Category: Claudel Philippe

History, memory, complicity: German Fantasia by Philippe Claudel (tr. Julian Evans)

Is it really so long since I read Brodeck’s Report? I haven’t read Philippe Claudel nearly enough. His latest book in English translation is a cycle of five stories set in 20th century German, exploring themes of history, memory and complicity.

The opening ‘Ein Mann’ sets the tone. It sees a German soldier abandoning his post. We don’t know his name, and the landscape through which he travels is also largely anonymous. He’s been an unthinking cog in the machinery of the Nazi regime: “Was he guilty? Guilty of having obeyed? Or guilty of not having disobeyed? All he had done was follow. Did that make him less responsible than the others?”

Now that he sees what he has participated in, he wants to get away – he’s not really thinking about where, as long as it’s somewhere else. The ending of the story suggests, however, that he can’t outrun the past.

Recurring throughout the book is the name of Viktor, who may or may not be the same character each time, but always seems to have been an active participant in atrocity. In ‘Ein Mann,’ he’s in charge of the soldier’s concentration camp. In ‘Irma Grese’, though, he’s an old man in a care home in the 1990s, albeit with a past in the regime. 

Irma herself is a girl who’s been given a job in the care home, part of which is specifically to look after Viktor, who happens to be the mayor’s father. Irma resents the job, and resents the pitiful Viktor. She takes out her frustrations on him by eating his food and mistreating him other ways. In an inversion of ‘Ein Mann’, the Viktor of ‘Irma Grese’ is victim rather than oppressor now. But, as Irma will find, there are no real winners in these stories, not in the face of the cruelty that flows through the book.

Elsewhere, Claudel explores the fallibility of memory. In ‘Sex und Linden’, an 90-year-old man looks back on his adolescence, and a time when he was seduced by a beautiful woman who kept whispering another man’s name (‘Viktor’, as it happens). It all sounds a bit too good to be true, and along with the man’s happy memory is a sense that the golden past can’t be recaptured, if it was there in the first place. 

‘Die Kleine’ is the story of a young Jewish girl who has been rescued from a concentration camp, and taken to start a new life in a new household. She pictures the elements of her old life wrapped up in a handkerchief, but this memory is precarious. First, she recalls the old elements in a different way each time. Later, they start to lose their vibrancy:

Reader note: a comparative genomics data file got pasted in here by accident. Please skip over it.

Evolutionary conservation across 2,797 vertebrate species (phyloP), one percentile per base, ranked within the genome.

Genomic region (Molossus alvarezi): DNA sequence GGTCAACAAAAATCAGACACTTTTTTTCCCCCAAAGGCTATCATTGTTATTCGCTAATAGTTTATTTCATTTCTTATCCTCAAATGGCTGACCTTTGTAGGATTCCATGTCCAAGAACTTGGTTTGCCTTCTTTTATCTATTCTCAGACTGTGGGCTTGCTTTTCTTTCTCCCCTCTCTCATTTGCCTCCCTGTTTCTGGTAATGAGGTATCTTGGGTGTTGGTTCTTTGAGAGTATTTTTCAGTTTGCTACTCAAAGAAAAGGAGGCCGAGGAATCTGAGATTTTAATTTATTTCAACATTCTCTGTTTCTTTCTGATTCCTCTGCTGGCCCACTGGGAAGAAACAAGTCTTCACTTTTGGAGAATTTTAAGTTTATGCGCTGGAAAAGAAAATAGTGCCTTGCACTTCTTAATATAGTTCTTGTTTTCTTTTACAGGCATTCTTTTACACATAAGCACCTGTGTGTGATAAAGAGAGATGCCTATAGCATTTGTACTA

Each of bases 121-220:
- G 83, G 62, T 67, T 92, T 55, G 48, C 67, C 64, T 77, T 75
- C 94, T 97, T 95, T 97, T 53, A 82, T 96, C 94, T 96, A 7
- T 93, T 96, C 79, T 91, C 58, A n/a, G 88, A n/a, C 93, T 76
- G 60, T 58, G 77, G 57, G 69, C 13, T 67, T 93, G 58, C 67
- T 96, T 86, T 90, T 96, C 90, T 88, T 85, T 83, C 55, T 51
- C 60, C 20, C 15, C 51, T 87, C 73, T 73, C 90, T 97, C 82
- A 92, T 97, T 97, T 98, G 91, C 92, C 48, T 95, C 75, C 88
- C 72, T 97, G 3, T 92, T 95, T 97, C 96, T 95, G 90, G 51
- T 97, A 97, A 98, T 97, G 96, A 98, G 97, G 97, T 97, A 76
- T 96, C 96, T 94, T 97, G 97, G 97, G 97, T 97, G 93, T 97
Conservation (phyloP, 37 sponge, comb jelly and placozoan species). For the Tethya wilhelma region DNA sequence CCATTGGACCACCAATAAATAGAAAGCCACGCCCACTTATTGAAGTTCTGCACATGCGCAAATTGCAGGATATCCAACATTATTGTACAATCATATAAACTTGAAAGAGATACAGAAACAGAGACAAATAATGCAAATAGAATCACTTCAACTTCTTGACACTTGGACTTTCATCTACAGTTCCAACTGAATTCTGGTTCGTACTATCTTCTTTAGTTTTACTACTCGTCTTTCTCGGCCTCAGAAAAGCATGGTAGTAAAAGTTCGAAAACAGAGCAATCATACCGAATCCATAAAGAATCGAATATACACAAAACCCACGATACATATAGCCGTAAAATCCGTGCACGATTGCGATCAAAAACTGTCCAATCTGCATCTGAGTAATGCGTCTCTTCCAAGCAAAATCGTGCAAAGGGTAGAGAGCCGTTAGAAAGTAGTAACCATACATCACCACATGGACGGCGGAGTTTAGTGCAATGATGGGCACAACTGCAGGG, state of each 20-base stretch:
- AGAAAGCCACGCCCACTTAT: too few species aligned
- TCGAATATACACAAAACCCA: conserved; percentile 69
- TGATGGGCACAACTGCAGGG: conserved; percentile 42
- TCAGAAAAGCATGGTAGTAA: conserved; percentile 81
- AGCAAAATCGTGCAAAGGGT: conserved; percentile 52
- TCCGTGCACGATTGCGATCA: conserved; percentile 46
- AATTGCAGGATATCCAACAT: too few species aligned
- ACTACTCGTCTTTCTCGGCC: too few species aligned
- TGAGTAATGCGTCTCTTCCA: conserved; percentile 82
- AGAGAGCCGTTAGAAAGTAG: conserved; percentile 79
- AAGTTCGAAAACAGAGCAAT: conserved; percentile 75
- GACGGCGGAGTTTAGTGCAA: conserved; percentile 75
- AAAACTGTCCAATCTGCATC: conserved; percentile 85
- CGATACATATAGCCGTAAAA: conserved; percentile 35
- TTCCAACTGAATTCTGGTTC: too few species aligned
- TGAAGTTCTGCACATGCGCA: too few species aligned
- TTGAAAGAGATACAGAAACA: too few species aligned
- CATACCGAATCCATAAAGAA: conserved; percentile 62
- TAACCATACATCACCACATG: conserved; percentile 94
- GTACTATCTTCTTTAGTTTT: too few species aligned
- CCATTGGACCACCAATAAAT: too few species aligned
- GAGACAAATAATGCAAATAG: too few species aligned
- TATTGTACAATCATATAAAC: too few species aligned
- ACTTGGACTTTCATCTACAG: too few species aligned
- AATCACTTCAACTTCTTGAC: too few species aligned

The handkerchief, folded and tidied away in her brain, held many things but they were things that no longer moved, the way that clothes that have lost the bodies that used to inhabit them still keep a trace of their shape and their smells, but not much. Everything the little girl kept in the handkerchief reminded her of what had happened before, and over there. But over there was gone. There was only here. 

The story which I found to lay down the greatest challenge to the reader was ‘Gnadentod’  – not in the sense of ‘difficulty’ but in its degree of confrontation. In this story, Claudel imagines a version of history in which the German artist Franz Marc did not die in 1916 at Verdun, but was instead placed in an asylum and subjected to a ‘mercy killing’ (to translate the story’s title) by the Nazis in 1940 due to his mental health. 

Then again, maybe that’s just the official line. In one startling sequence, Claudel has Marc’s real-life biographer defending his scholarship in the face of the story’s prevailing fiction. This is a stark experience because we’re seeing fake history being created before our eyes and paraded as the truth.

In various ways throughout German Fantasia, Claudel illustrates how history and memory can be distorted (deliberately or otherwise). He also suggests that his characters are caught in the shadow of German history, no matter where or when they are.